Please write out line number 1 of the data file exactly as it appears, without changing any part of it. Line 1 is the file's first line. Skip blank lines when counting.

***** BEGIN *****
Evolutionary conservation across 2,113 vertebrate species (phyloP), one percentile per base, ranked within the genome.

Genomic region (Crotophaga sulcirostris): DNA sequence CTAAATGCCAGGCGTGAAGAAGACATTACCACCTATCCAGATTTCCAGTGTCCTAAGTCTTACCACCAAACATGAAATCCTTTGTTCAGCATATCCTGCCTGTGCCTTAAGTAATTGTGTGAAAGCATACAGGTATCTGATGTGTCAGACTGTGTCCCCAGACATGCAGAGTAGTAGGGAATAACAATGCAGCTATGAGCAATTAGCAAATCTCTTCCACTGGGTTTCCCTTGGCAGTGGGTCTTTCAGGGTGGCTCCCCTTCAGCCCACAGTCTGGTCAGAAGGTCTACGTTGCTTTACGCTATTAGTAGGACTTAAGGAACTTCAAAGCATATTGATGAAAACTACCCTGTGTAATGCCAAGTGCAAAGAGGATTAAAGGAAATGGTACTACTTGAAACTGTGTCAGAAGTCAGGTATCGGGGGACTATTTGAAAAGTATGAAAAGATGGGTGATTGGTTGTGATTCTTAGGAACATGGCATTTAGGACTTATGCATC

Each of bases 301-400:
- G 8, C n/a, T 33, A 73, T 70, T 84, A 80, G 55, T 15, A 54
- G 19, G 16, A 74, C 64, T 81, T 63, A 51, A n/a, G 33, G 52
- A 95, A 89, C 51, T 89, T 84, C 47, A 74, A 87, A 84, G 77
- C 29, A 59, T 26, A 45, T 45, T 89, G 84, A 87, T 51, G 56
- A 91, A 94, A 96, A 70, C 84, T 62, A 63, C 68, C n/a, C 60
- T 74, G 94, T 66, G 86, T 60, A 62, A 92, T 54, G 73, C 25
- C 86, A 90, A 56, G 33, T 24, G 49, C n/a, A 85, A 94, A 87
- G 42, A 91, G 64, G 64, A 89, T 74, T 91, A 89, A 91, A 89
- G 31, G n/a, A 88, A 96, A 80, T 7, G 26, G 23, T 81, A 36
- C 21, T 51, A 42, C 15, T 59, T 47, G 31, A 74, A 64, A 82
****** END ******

Evolutionary conservation across 2,113 vertebrate species (phyloP), one percentile per base, ranked within the genome.